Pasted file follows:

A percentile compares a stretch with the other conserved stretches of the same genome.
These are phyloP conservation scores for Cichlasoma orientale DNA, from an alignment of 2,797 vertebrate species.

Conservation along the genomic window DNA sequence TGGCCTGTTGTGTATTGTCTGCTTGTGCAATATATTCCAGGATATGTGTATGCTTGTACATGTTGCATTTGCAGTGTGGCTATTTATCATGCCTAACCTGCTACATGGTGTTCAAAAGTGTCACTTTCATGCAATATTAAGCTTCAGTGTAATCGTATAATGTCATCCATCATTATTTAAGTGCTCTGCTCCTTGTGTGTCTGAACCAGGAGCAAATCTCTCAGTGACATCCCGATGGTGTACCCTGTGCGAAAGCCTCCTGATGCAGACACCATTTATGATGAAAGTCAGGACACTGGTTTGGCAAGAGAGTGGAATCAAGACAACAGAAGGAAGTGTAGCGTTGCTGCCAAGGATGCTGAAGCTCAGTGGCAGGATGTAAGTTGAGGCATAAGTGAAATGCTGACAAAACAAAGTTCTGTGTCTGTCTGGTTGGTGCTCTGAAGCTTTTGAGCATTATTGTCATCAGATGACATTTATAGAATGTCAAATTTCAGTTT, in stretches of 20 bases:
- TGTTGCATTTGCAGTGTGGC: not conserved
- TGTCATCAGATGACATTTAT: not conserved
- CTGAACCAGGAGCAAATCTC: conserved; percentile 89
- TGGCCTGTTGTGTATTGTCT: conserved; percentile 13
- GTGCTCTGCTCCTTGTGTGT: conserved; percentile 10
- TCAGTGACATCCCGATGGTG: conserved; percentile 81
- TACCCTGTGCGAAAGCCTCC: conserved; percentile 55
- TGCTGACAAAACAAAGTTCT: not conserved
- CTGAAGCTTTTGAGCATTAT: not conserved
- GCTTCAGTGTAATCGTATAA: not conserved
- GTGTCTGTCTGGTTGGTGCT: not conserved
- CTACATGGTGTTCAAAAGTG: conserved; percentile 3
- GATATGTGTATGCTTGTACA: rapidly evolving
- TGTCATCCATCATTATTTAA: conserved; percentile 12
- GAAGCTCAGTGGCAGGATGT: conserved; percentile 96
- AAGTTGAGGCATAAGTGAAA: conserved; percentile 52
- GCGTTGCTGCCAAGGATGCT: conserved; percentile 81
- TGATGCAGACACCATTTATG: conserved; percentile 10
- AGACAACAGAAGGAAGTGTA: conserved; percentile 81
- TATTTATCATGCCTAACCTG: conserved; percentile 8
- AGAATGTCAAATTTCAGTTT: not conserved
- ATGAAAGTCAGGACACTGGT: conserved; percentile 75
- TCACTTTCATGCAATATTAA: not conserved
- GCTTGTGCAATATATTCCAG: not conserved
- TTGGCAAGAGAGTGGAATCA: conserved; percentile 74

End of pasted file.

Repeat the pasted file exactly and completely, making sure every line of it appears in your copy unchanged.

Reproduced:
A percentile compares a stretch with the other conserved stretches of the same genome.
These are phyloP conservation scores for Cichlasoma orientale DNA, from an alignment of 2,797 vertebrate species.

Conservation along the genomic window DNA sequence TGGCCTGTTGTGTATTGTCTGCTTGTGCAATATATTCCAGGATATGTGTATGCTTGTACATGTTGCATTTGCAGTGTGGCTATTTATCATGCCTAACCTGCTACATGGTGTTCAAAAGTGTCACTTTCATGCAATATTAAGCTTCAGTGTAATCGTATAATGTCATCCATCATTATTTAAGTGCTCTGCTCCTTGTGTGTCTGAACCAGGAGCAAATCTCTCAGTGACATCCCGATGGTGTACCCTGTGCGAAAGCCTCCTGATGCAGACACCATTTATGATGAAAGTCAGGACACTGGTTTGGCAAGAGAGTGGAATCAAGACAACAGAAGGAAGTGTAGCGTTGCTGCCAAGGATGCTGAAGCTCAGTGGCAGGATGTAAGTTGAGGCATAAGTGAAATGCTGACAAAACAAAGTTCTGTGTCTGTCTGGTTGGTGCTCTGAAGCTTTTGAGCATTATTGTCATCAGATGACATTTATAGAATGTCAAATTTCAGTTT, in stretches of 20 bases:
- TGTTGCATTTGCAGTGTGGC: not conserved
- TGTCATCAGATGACATTTAT: not conserved
- CTGAACCAGGAGCAAATCTC: conserved; percentile 89
- TGGCCTGTTGTGTATTGTCT: conserved; percentile 13
- GTGCTCTGCTCCTTGTGTGT: conserved; percentile 10
- TCAGTGACATCCCGATGGTG: conserved; percentile 81
- TACCCTGTGCGAAAGCCTCC: conserved; percentile 55
- TGCTGACAAAACAAAGTTCT: not conserved
- CTGAAGCTTTTGAGCATTAT: not conserved
- GCTTCAGTGTAATCGTATAA: not conserved
- GTGTCTGTCTGGTTGGTGCT: not conserved
- CTACATGGTGTTCAAAAGTG: conserved; percentile 3
- GATATGTGTATGCTTGTACA: rapidly evolving
- TGTCATCCATCATTATTTAA: conserved; percentile 12
- GAAGCTCAGTGGCAGGATGT: conserved; percentile 96
- AAGTTGAGGCATAAGTGAAA: conserved; percentile 52
- GCGTTGCTGCCAAGGATGCT: conserved; percentile 81
- TGATGCAGACACCATTTATG: conserved; percentile 10
- AGACAACAGAAGGAAGTGTA: conserved; percentile 81
- TATTTATCATGCCTAACCTG: conserved; percentile 8
- AGAATGTCAAATTTCAGTTT: not conserved
- ATGAAAGTCAGGACACTGGT: conserved; percentile 75
- TCACTTTCATGCAATATTAA: not conserved
- GCTTGTGCAATATATTCCAG: not conserved
- TTGGCAAGAGAGTGGAATCA: conserved; percentile 74